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1979: Teacher dies in Southall race riots

A 33-year-old man has died from head injuries after a bloody battle broke out between police and demonstrators in Southall.

The fighting began when thousands of protesters gathered to demonstrate against a National Front campaign meeting.

The extreme right-wing organisation had chosen Southall Town Hall to hold its St George's Day election meeting. The area has one of the country's biggest Asian communities.

It was a case of the boot going in - there was no attempt to arrest anybody<br>
Martin Gerrald, Anti-Nazi League protestor<br>

Police had sealed off the area, and anti-racism demonstrators trying to make their way to the town hall were blocked.

In the confrontation that followed, more than 40 people, including 21 police, were injured, and 300 were arrested. Bricks and bottles were hurled at police, who described the rioting as the most violent they have handled in London.

Among the demonstrators was Blair Peach, a New Zealand-born member of the Anti-Nazi League. A teacher for special needs children in east London, he was a committed anti-racism activist.

During an incident in a side street 100 yards from the town hall, he was seriously injured and collapsed, blood running down his face from serious head injuries. He died later in hospital.

Witnesses said his injuries were caused by police baton blows. Martin Gerrald, one of the protestors, was nearby Mr Peach at the time.

"Mr Peach was hit twice in the head with police truncheons and left unconscious," he said. "The police were wielding truncheons and riot shields. It was a case of the boot just going in - there was no attempt to arrest anybody."

'Excessively violent' charge

Another witness, 24-year-old Parminder Atwal, took the injured teacher into his house and called an ambulance.

He said, "I saw a policeman hit a man on the head as he sat on the pavement. The man tried to get up, fell back and then reeled across the road to my house."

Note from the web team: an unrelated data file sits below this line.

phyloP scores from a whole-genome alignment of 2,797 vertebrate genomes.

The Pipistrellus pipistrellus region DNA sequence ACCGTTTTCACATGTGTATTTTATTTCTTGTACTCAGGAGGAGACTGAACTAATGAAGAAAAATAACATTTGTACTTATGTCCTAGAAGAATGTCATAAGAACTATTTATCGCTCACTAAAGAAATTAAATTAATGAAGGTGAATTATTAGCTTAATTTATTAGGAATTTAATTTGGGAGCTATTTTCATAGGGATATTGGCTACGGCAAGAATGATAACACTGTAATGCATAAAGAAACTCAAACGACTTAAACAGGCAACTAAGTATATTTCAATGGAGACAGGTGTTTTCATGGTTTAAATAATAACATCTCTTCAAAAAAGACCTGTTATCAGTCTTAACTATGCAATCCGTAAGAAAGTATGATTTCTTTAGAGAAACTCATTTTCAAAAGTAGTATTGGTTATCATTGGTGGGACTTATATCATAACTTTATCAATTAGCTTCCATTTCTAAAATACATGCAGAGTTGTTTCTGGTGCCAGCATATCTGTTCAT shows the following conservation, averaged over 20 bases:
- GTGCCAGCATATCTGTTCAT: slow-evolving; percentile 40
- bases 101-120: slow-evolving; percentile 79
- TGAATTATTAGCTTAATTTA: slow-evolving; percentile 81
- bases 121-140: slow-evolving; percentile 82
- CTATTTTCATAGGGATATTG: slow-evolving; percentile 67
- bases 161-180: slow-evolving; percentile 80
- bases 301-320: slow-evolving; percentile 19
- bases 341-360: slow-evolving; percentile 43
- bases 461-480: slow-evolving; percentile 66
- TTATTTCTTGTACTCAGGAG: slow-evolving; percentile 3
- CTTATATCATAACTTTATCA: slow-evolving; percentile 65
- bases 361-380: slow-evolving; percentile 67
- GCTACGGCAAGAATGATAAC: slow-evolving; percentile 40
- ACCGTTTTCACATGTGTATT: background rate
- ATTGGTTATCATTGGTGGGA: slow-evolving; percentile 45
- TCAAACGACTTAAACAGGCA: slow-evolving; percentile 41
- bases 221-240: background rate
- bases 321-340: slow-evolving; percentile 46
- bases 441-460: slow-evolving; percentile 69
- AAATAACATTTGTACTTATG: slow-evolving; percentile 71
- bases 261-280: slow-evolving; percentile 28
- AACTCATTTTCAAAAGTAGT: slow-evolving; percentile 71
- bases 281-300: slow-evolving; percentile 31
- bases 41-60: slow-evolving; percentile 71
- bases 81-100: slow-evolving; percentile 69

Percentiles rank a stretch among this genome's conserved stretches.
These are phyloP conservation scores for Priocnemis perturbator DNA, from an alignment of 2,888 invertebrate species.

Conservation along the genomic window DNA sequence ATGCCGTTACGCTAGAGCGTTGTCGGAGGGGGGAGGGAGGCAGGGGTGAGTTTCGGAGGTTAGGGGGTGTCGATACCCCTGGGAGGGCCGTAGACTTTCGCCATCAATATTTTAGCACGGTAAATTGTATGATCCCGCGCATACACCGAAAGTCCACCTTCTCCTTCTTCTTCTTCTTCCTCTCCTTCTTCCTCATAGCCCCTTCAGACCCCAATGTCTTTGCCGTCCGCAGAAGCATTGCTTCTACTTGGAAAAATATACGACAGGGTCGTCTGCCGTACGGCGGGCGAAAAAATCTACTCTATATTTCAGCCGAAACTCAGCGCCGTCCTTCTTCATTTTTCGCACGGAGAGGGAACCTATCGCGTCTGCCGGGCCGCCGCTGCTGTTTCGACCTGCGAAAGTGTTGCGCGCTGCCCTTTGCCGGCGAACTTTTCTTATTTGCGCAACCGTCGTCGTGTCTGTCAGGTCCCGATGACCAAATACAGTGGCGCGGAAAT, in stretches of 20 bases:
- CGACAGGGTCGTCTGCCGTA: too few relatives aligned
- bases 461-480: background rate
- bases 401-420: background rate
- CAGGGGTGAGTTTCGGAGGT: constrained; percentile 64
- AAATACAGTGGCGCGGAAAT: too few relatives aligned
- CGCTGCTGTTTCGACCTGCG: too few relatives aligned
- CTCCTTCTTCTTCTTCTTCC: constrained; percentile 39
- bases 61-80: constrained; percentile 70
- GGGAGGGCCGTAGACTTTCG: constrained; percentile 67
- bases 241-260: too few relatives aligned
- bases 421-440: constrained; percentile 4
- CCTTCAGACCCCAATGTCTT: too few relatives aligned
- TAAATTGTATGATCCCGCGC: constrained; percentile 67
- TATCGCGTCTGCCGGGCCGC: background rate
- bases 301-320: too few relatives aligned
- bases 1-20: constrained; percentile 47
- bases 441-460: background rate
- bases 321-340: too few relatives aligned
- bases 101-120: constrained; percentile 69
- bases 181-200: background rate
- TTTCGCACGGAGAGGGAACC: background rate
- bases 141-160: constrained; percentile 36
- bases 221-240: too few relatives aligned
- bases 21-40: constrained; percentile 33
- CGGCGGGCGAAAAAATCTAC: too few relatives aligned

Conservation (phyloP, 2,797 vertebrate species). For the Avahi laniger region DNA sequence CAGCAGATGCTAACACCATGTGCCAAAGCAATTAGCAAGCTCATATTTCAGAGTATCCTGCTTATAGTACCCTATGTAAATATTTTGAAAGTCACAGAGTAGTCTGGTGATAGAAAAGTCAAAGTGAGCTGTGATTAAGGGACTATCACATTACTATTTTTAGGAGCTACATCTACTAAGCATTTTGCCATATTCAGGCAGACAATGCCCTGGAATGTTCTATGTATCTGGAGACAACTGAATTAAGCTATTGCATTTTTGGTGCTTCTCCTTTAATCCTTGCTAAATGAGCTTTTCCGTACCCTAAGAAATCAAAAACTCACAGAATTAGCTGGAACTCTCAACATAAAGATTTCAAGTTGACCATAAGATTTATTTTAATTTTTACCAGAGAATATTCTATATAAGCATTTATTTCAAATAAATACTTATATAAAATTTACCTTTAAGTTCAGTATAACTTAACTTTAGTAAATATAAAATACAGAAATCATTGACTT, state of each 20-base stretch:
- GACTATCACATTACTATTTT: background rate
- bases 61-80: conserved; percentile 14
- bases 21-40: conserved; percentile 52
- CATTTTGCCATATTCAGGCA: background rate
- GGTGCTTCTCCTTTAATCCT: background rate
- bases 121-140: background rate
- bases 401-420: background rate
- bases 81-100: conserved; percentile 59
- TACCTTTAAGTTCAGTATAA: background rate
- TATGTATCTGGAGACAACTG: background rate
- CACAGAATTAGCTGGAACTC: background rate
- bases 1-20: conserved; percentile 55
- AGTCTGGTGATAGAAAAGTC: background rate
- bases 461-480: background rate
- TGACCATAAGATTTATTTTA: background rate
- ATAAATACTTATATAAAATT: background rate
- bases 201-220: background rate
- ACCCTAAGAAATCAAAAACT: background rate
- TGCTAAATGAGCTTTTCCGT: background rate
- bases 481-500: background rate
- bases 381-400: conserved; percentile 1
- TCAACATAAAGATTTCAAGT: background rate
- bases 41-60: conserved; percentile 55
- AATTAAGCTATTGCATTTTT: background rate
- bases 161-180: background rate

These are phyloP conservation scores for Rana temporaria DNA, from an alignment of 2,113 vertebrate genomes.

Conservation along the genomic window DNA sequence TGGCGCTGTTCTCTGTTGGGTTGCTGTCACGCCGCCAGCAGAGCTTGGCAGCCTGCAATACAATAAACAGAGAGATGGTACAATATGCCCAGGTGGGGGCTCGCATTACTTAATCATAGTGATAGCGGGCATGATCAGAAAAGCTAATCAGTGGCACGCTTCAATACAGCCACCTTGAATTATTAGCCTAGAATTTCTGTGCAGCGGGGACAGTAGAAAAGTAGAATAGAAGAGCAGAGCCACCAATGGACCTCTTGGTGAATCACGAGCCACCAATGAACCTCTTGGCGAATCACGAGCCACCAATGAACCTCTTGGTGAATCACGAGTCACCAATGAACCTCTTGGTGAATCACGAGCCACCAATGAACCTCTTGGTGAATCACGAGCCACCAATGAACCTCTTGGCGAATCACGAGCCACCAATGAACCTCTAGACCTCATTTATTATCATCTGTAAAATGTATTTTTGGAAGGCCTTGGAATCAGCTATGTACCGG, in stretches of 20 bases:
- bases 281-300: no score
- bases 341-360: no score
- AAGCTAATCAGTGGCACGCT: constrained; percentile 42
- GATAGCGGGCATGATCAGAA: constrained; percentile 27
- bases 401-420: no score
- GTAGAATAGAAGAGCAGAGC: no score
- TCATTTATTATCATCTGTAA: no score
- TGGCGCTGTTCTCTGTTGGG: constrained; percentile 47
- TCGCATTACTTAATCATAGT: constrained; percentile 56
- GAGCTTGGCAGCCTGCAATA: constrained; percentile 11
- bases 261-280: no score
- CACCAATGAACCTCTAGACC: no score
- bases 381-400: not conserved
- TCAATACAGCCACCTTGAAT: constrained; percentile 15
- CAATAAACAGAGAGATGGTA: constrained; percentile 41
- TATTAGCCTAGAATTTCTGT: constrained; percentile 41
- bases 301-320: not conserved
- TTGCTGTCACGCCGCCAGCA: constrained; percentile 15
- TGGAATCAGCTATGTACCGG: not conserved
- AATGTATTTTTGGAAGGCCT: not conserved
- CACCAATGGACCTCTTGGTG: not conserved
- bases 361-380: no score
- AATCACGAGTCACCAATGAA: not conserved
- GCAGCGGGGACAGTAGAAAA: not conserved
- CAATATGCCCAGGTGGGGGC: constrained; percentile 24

The Anti-Nazi League claim Mr Peach bore the brunt of a "brutal" and "excessively violent" police baton charge.

A spokesman for Scotland Yard said it was impossible to comment on the death until a full-scale inquiry had been completed.

In Context
No police officer has ever been charged with the alleged attack on Blair Peach, although 11 eyewitnesses reported seeing him struck by police. <br>

An internal Metropolitan Police inquiry began on the day after his death, headed by Commander John Cass, but was not made public at the time. <br>

The inquest recorded a verdict of death by misadventure. The verdict was greeted with dismay, and 79 MPs called for a public inquiry into the case. The request was turned down. <br>

The Peach family gained access to parts of the Cass report in 1986. It named six officers, and in 1989 the Metropolitan Police reached an out-of-court settlement with Mr Peach's brother. <br>

Celia Stubbs, Mr Peach's partner at the time of the Southall riots, continued to campaign for a public investigation into his death. <br>

In April 2010, the police finally released details of the Cass report. Although names of the officers involved were not revealed, it did confirm that an officer probably struck the fatal blow which killed Mr Peach. <br>

It also confirmed that no officers would face prosecution following advice from the Crown Prosecution Service. <br>

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Photographers capture a scuffle between police and protesters
Police have been accused of "excessive violence"

News footage of the Southall riots

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